Play in times of hardship
PlayBoard’s guide highlights that play activity does not need to be expensive or involve costly toys and gadgets, but rather that there are many ‘free and found’ play opportunities that already exist within our homes, schools, childcare settings, and communities.
Play is central to children and young people’s physical, mental, and emotional well-being. All children have a natural urge to play, and that need to play will remain, even during times of economic hardship. Indeed, during times of hardship being able to play is even more important as it supports children to develop their inner resources, building greater resilience to cope with life’s challenges and uncertainties.
Launching the new resource, Play in times of hardship, PlayBoard CEO Alan Herron said,
“As an organisation, PlayBoard recognises the extremely challenging and difficult circumstances many people are facing, and the financial pressures families in particular may be experiencing. PlayBoard has developed this new resource as a way of sharing practical play ideas and activities which don’t involve expensive toys or costly days out, and which can be enjoyed at home and in other settings, at little or no cost.
“The most developmentally beneficial and fun play activities often involve easily found and simple materials that we all have at home, in our gardens, or that can be found in nature. Playworkers call these types of materials ‘loose parts’, and through playing with loose parts children’s imaginations can flourish and their creativity bloom. A cardboard box can be transformed into a rocket ship or old sheets into a den. The possibilities are endless, offering not only fun and enjoyment but also supporting health and development.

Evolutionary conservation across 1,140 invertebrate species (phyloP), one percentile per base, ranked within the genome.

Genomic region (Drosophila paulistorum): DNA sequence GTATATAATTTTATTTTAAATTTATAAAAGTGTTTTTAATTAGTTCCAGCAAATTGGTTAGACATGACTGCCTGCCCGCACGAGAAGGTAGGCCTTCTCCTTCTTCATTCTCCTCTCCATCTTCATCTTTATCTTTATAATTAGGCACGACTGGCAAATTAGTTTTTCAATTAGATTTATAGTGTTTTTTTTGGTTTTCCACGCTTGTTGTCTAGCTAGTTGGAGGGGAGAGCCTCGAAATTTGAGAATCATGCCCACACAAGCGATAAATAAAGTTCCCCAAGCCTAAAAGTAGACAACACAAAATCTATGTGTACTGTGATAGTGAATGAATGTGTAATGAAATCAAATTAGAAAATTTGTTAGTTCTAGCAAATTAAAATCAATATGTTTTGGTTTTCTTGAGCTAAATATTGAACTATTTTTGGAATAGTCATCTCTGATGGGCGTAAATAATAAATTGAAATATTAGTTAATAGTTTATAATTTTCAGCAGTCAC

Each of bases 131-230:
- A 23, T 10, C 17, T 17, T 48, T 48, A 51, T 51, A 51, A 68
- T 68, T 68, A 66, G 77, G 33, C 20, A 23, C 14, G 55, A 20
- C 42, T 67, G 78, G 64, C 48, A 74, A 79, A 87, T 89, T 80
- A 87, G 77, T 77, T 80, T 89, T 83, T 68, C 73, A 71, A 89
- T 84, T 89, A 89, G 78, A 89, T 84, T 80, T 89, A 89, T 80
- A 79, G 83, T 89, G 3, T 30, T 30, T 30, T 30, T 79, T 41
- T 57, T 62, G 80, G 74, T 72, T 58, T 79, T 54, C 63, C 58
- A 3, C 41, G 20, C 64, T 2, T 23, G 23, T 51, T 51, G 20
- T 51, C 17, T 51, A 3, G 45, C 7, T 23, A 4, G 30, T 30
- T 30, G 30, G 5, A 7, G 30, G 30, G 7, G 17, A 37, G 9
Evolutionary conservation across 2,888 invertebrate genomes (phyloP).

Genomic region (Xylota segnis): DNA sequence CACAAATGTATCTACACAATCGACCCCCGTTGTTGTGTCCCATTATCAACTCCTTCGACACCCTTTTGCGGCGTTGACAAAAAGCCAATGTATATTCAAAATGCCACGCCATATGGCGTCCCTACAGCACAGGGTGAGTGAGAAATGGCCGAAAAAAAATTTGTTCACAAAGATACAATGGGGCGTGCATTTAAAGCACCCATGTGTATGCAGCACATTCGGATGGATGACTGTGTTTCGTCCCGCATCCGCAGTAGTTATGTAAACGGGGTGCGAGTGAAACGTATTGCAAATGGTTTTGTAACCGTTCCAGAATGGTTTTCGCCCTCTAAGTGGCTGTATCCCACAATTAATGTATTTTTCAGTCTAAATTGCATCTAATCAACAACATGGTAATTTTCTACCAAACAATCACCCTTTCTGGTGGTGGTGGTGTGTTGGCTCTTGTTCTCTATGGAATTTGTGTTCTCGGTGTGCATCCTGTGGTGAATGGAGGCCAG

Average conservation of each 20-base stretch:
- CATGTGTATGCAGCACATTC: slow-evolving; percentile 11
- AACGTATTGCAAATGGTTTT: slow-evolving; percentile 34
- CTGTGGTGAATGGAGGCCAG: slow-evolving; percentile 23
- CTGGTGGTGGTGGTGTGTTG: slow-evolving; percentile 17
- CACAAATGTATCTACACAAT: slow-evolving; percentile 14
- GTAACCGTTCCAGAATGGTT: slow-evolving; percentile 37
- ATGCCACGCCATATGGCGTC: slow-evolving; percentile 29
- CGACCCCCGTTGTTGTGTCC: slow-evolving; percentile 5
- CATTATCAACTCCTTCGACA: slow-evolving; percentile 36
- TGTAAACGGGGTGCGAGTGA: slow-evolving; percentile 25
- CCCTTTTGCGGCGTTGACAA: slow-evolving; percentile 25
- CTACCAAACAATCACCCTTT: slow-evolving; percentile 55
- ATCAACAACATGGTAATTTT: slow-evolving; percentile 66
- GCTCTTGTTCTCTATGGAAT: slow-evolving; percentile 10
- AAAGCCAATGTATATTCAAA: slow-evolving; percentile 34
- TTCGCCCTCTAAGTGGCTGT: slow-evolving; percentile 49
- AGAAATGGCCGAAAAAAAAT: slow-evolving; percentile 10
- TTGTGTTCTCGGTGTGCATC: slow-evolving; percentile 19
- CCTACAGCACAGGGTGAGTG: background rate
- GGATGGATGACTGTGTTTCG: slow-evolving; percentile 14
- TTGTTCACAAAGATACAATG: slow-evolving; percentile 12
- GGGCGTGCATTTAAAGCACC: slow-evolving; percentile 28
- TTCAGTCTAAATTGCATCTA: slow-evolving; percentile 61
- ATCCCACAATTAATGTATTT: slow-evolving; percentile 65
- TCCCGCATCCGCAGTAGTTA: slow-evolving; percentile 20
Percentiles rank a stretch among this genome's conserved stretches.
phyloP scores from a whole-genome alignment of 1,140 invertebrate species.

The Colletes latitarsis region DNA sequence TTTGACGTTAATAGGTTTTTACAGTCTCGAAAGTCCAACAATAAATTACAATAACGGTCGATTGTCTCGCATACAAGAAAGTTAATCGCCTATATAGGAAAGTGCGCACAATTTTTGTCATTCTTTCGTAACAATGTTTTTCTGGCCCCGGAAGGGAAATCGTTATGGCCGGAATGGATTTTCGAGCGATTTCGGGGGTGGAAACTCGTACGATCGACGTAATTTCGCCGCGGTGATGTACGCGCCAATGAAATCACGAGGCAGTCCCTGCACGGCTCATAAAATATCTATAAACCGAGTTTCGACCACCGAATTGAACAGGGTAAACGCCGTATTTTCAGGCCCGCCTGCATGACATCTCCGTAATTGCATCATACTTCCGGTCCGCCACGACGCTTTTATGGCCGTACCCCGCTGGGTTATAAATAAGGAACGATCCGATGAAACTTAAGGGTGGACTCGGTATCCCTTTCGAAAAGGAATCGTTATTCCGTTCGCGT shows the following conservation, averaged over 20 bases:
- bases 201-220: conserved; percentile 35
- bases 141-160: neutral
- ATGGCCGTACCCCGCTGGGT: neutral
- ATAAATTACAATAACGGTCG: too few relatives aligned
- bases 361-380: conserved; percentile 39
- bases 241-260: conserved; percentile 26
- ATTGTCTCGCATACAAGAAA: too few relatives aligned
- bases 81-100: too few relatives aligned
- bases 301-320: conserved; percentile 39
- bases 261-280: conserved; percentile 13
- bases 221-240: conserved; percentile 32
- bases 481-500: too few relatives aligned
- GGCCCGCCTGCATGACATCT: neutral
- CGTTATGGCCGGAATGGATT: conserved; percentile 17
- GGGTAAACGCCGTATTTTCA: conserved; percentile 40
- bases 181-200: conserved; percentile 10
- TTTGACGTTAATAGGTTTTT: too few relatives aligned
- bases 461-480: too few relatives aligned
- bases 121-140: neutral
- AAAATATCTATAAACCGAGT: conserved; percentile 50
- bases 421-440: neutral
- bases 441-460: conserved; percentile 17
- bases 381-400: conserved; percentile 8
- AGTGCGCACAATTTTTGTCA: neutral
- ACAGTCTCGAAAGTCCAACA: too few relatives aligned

“During these worrying times for many, we hope that our new resource will encourage parents and those who work with children to seek out more free and found play opportunities, and will offer reassurance of the important contribution they are making to children’s health, well-being and development through play.”
Pauline Martin, Manager of Fun 4U Club offering out of school care said,
“The cost of living rise is affecting everyone but this doesn't mean our children will miss out. Loose parts play is the answer! Loose parts allow free play which is free to resource and free from adult direction or instruction.
“Using resources such as bed sheets, old clothes, shoes, unwanted kitchen items and shop waste e.g. cardboard boxes, pallets, tubing and wrapping, allows children to thrive with the freedom of no instructions or rules, opening up their imagination and creativity.
“Loose parts play enables children to develop their self-confidence in so many ways allowing us as playworkers to encourage and support them.”
Download Play in times of hardship at https://bit.ly/playintimesofhardship and follow PlayBoard on social media for low-cost play ideas.